So … spiders.
Yesterday I found a spider ‘hugging’ a dead spider on the step leading up to my backdoor. I chased it away. No idea if it was eating or mourning it. I suspect foul play following a sexual liaison, but can’t confirm as my absence overnight precipitated the event.
This afternoon I accosted a smaller jumping spider, poised to make a drop into my cutlery draw. I foiled his attempt, shut the drawer, and bullied him into stepping onto a piece of kitchen towel. He made foolhardy leaps to escape, but was dumped outside, swinging from the bottom of the paper.
Tonight I opened the refrigerator for a midnight snack and discovered another small spider abseiling from the fridge ceiling. Swiftly removed with the same piece of kitchen towel and dumped in the aloe vera for the night.
We’ve had the best weather ever today. You’d think they’d prefer to be outside.
My relationship with spiders
I always feared spiders as a kid. My mum is really funny about them, and used to leave them under various bowls and mugs for my dad to find and remove. Thing is, when you live on your own, you have three choices. Deal with them, ignore them, or turn it into a mental health issue worrying about them.
Some houses have lots; some hardly any, but even with one of those homes, the occasional spider pops up.
I moved into this house in 2009, and the first thing I discovered was a spider the size of Godzilla, in the bath. You could hear its feet as it ran around the bottom! It was so hairy, it made a rushing noise as it ran.
No-one was scheduled to visit until Wednesday, so I resolved to cope without a bath for three days. Luckily a couple of friends came to see me as a house warming surprise, and when I asked the lad if he could get the spider out, Janey jumped up and said “I’LL do it!” and two minutes later the bath was spider-free.
I got braver and less stupid, and my mum gave me a tall plastic dog chew jar that has since been known as the spider-catcher.
- Gingerly place jar mouth over spider, leaving plenty of room if possible.
- Slide piece of rigid card across the mouth, taking care not to unhook arachnid legs or lose spider.
- Take to allocated dumping ground, whether different part of the house or outside the door.
- If spider is an annoying ‘sticky’ one that can easily stick to the card ‘roof’, throw the whole receptacle into allocated spot and shriek if necessary.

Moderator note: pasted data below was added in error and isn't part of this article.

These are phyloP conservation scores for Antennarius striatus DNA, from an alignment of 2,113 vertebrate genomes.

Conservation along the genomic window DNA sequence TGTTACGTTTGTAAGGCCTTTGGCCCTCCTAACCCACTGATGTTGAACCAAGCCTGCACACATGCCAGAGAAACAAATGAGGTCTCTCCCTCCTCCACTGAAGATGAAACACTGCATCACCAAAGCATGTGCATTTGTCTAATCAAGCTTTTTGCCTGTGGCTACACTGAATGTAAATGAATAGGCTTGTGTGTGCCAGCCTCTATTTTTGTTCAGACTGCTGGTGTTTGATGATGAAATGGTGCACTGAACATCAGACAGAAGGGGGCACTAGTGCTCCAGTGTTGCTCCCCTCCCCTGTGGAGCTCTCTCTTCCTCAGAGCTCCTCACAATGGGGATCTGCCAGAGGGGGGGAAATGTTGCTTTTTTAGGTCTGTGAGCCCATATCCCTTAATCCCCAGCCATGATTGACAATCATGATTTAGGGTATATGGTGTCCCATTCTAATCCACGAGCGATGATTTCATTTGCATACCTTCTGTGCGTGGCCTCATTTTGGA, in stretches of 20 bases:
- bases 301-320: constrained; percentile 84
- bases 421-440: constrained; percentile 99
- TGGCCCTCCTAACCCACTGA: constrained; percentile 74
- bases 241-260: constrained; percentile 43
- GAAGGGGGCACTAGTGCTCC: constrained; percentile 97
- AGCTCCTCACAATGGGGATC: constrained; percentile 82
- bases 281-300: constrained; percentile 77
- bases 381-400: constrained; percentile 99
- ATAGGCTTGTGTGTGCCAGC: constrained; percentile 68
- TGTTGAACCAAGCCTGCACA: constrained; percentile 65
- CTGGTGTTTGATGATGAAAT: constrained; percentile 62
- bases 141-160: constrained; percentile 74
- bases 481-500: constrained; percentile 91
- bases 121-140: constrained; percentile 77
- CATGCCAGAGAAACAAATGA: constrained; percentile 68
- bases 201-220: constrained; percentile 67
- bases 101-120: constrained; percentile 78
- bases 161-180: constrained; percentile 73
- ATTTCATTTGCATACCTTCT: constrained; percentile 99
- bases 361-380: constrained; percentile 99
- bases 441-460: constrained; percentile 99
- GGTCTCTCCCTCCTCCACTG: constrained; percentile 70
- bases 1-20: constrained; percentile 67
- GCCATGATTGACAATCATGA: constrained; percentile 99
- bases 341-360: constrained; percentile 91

- Otherwise just tip spider out quite close to the ground.
- NOTE: If windy, just throw whole thing, or spider blows back into the house.
They still get me sometimes, though.
The spider who could control the electricity.
I spotted a spider on the ledge running up the stairs. It was so big, I ran to get my ruler so I could measure it before throwing it out. The perils social media put you in. I’d just made it to my desk when the lights went out and I realised the power had gone off.
I felt my way to the fuse box – my house is pitch black at night as there’s no nearby streetlight – and knocked the electricity back on. Returned to the stairs to find spider had run nearly a metre down the stairs. I sprinted for the spider-catcher, but the lights went out again.
Back at the fuse box, I was now worried about where the magic spider was headed. I dashed back through and discovered it was only 12 inches from my handbag and coat. Instead of moving those items, I ran back to the kitchen for the spider-catcher. I was on my way back when the electricity went off again.
Long story short, I lost the spider, decided it was in my handbag, and dumped that outside the backdoor on the end of the ruler.
At 2am, I saw a big one in the bath, though I wasn’t convinced it was the same one. Didn’t have quite such an impressive girth, and I couldn’t face another spider incident in the same night. As I left the bathroom, my eyes fell on the missing monster, two stairs from my bedroom.
It’s moments like this, you realise you have to deal with something.
How I cope with spiders in my house
Spiders are little. They’re annoying and creepy, not that good at catching flies, and generally not too bright as far as I can tell.
I rescue them out of the bath and the sink, remove them from my bedroom, and warn them when I’m hoovering.
I used to tell them with a pointed finger ‘you can stay, but I don’t want to see you again’. Generally guaranteed they’d leave, and if they didn’t, I removed. Now I don’t even bother telling them most of the time.
I’ve watched two large ‘borises’ walk round the living room twice. One embraced the horse chestnut in the corner that was supposed to put them off!
I’ve shaken them out of my bed clothes, shoes, wellies, and socks.
I even found one dangling from my short-and-curlies one night as I got ready for bed!
They dangle unexpectedly from the kitchen beams, live behind the lavatory, in the aloe vera, and are occasionally good team mates for catching flies. I’ve twice bopped a bluebottle behind the aloe vera on the inside kitchen windowsill, only to hear frenzied buzzing but no reappearance of the fly. On inspection from the other side of the window: a small spider dragging the frantic fly towards it with admiral resolve.
If they make themselves a nuisance, they get thrown out into the weather, but I generally can’t be bothered any more.
My house is honestly not infested with spiders. This is over a period of 8 years, and the house was empty for years before that, so I’m pretty sure it was a haven for them all that time.
The trouble is, I don’t kill them on purpose, and I think word gets around spider world pretty quick when they find somewhere safeish to live.
Notwithstanding all the dearly departeds who have been accidentally despatched on the stairs, under the dog, in some cleaning chemical or soap, in terrifically hot water in the bath, on the cooking hob …
Not too bright, see?